Fall 2023 Call for Papers | “Democratizing, Diversifying, and Decolonizing the World History Survey” |
World History Bulletin
World History Bulletin is seeking quality research essays, lesson plans, and classroom activities for inclusion in its upcoming Fall 2023 issue, “Democratizing, Diversifying, and Decolonizing the World History Survey.”
Guest-edited by John Curry, “Democratizing, Diversifying, and Decolonizing the World History Survey” explores the ways in which world historians and instructors can introduce, examine, and complicate an array of topics such as slavery, colonialism, world wars, and climate crisis in the world history classroom. Challenging the way histories are told, by whom, and what voices have been silenced are key to democratizing, diversifying, and decolonizing world history surveys, as doing so not only fosters critical thinking and analytical skills in the next generation of scholars, but also encourages the development of their empathetic selves.
Democratizing, diversifying, and decolonizing the world history survey often requires de-centering the Western perspectives which sometimes predominate classrooms, and the incorporation of interdisciplinary approaches – through the introduction of anthropological or archaeological sources – to reassess histories for things like bias. Doing so draws on the long traditional of historical skepticism.
The Bulletin is interested in a range of topics related to the theme of democratizing, diversifying, and decolonizing world history surveys, including:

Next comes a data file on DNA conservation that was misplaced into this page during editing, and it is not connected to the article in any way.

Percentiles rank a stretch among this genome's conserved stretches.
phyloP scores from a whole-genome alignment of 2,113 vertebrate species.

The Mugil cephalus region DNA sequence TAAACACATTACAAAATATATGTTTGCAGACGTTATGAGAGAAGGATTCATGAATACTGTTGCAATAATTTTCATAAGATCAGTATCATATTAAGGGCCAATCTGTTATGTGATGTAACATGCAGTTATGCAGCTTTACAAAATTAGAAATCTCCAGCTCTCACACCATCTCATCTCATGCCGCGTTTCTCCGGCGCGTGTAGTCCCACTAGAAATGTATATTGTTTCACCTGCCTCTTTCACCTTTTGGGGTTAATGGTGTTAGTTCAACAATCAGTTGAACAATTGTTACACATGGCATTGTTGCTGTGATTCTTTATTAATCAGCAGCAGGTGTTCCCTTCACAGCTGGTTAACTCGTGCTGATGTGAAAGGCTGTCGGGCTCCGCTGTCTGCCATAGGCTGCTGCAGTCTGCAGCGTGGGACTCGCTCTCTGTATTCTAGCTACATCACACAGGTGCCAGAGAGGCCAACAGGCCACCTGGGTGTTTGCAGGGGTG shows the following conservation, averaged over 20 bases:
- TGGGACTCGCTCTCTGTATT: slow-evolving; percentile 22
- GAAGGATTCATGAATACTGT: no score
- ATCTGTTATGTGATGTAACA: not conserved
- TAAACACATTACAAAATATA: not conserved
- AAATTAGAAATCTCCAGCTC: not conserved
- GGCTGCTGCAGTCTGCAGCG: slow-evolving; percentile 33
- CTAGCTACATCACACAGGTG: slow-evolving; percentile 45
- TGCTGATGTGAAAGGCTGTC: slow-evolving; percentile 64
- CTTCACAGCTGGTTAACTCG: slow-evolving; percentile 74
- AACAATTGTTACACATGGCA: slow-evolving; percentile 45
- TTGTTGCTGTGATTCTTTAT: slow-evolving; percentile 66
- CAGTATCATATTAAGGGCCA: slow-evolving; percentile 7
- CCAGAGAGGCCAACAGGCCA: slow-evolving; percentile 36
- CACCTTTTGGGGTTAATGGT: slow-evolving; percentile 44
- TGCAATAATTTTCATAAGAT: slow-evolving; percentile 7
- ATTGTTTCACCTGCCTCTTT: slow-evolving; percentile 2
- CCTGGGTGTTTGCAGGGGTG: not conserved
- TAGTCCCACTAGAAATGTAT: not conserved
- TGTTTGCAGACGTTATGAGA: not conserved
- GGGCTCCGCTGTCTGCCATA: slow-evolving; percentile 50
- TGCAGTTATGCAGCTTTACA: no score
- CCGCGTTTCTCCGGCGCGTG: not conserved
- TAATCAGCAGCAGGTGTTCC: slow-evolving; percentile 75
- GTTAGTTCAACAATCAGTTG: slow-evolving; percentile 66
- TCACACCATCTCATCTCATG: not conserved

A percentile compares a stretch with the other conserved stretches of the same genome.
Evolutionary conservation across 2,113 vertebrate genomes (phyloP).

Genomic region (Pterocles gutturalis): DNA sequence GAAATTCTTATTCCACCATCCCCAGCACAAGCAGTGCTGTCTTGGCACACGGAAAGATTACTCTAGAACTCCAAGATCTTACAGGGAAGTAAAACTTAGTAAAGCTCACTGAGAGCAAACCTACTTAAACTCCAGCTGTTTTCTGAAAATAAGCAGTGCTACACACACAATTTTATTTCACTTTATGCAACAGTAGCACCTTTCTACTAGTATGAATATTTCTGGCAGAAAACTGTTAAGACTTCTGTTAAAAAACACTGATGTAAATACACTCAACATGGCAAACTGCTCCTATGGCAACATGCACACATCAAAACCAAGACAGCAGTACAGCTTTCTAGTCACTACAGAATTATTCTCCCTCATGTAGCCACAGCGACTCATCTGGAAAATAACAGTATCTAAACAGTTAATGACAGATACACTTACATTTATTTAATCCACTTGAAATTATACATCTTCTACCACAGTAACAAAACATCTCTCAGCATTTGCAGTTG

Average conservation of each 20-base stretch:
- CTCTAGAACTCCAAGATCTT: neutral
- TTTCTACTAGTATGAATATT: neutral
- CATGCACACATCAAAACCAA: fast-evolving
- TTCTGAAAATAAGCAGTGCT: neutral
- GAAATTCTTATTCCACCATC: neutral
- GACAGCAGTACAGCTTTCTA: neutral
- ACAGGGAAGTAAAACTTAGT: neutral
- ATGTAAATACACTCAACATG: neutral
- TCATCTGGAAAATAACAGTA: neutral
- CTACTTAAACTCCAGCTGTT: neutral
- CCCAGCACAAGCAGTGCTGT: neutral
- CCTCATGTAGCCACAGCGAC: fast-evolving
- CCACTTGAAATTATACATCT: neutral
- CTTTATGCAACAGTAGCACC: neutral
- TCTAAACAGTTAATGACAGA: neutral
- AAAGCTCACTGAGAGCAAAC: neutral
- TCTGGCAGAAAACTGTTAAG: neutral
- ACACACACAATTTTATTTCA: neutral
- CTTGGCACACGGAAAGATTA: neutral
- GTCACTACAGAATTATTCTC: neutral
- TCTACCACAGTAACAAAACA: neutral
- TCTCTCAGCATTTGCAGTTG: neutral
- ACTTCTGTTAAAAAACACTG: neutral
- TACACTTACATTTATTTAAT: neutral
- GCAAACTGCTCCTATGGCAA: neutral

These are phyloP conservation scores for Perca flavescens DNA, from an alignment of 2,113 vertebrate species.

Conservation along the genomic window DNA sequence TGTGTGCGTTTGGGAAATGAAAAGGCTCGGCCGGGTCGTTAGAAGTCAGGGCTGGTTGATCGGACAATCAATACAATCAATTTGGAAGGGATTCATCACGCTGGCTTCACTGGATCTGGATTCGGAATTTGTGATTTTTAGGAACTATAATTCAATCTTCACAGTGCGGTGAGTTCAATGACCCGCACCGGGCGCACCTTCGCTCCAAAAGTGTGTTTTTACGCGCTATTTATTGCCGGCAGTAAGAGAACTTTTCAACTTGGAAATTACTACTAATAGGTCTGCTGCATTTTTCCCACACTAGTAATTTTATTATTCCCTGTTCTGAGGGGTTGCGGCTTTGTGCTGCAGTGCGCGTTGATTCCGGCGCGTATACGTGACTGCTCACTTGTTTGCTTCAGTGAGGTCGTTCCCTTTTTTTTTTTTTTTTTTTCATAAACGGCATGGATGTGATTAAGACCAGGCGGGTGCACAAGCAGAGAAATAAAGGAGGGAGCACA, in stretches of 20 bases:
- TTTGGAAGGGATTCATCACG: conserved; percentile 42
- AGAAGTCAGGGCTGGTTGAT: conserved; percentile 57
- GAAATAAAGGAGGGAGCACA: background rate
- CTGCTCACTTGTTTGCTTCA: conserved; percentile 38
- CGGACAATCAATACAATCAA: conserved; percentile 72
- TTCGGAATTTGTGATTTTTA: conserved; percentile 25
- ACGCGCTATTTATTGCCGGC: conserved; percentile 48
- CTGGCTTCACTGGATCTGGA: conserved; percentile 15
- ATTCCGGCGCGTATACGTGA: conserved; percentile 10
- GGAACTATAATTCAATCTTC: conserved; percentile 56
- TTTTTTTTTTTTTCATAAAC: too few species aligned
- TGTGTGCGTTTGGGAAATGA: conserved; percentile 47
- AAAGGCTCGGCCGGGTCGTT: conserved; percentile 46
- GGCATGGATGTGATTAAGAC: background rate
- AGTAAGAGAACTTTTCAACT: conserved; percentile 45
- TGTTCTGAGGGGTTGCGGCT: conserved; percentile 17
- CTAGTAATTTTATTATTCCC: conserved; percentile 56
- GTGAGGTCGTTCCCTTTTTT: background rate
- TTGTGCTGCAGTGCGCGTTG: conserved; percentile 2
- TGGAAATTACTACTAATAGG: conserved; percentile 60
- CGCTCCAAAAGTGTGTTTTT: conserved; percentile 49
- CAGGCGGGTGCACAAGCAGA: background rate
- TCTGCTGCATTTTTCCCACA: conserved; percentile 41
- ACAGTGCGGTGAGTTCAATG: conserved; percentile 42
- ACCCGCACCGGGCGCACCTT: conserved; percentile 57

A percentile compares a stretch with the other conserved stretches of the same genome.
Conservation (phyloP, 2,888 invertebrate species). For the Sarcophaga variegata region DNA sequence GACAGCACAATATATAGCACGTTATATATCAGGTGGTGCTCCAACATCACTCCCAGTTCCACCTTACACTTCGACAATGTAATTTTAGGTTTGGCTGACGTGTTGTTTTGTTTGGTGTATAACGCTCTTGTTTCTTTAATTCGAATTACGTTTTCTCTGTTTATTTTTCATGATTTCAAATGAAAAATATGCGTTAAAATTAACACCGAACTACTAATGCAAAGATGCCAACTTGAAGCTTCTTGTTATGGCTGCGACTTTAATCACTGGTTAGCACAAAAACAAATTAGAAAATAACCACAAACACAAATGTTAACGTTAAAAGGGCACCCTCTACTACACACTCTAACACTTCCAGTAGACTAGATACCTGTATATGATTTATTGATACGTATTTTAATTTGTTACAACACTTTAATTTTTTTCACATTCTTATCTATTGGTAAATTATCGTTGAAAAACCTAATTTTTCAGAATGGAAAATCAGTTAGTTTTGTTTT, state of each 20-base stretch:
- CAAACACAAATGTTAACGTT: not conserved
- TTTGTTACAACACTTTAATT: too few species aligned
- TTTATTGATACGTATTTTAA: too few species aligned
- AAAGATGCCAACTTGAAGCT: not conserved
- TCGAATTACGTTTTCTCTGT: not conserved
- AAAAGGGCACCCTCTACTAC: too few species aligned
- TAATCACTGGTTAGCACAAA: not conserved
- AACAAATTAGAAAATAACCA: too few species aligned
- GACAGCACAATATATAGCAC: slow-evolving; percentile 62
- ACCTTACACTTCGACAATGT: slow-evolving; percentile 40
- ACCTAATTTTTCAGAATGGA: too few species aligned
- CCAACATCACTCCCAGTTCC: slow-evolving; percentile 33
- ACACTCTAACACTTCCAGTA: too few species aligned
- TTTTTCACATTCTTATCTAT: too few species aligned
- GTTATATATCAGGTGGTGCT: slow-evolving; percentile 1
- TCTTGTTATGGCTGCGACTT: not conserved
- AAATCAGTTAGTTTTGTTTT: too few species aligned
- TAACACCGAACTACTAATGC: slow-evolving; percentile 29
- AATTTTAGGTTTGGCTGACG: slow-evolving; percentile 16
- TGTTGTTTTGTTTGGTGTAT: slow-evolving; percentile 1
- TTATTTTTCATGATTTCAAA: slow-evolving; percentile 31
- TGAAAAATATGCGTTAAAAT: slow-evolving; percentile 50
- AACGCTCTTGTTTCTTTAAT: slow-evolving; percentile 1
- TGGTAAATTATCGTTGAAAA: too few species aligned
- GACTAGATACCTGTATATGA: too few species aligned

• Case studies examining how instructors have democratized, diversified, and decolonized their
world history classrooms.
• Techniques used in the classroom to introduce sensitive subjects, including (but not limited to)
slavery, persecution, outgroup creation, and colonization.
• Approaches to recovering histories of the silenced and amplifying the experiences and voices of
• Interdisciplinarity and democratizing, diversifying, and decolonizing World History.
• Recent trends in decolonizing and diversifying World History research.
• Historiographies of theories and practice of democratizing, diversifying, and decolonizing World History.
World History Bulletin therefore invites contributions to a thematic issue on democratizing, diversifying, and decolonizing the world history classroom. We are especially interested in articles that share fresh research or historiographical perspectives which explore the questions of diversifying and decolonizing world history; present innovative teaching at all levels that employs techniques related to democratizing, diversifying, and decolonizing world history themes; or explore the connection between student engagement and world history as realized through the diversification and decolonization of a particular curriculum, topic, or subject matter. We also welcome short interviews with designers, artists, writers, and scholars and small roundtables on a book, film, or other work.
Submission Guidelines: Research and pedagogical articles should range between 1,500 and 8,000 words in length, including endnote text. The Bulletin accepts submissions which adhere to the style, format, and documentation requirements as outlined in the most recent edition of the Chicago Manual of Style. The Bulletin uses endnote citations, rather than footnote citations. Text of submissions should be spelled according to American English standard usage (e.g., favorite, rather than favourite). Submissions should be written in past tense, rather than the literary present, and passive voice should be avoided.
Submission Deadline: November 10, 2023
Essays and questions should be directed to Joseph M. Snyder, Editor-in-Chief of World History Bulletin, at email@example.com.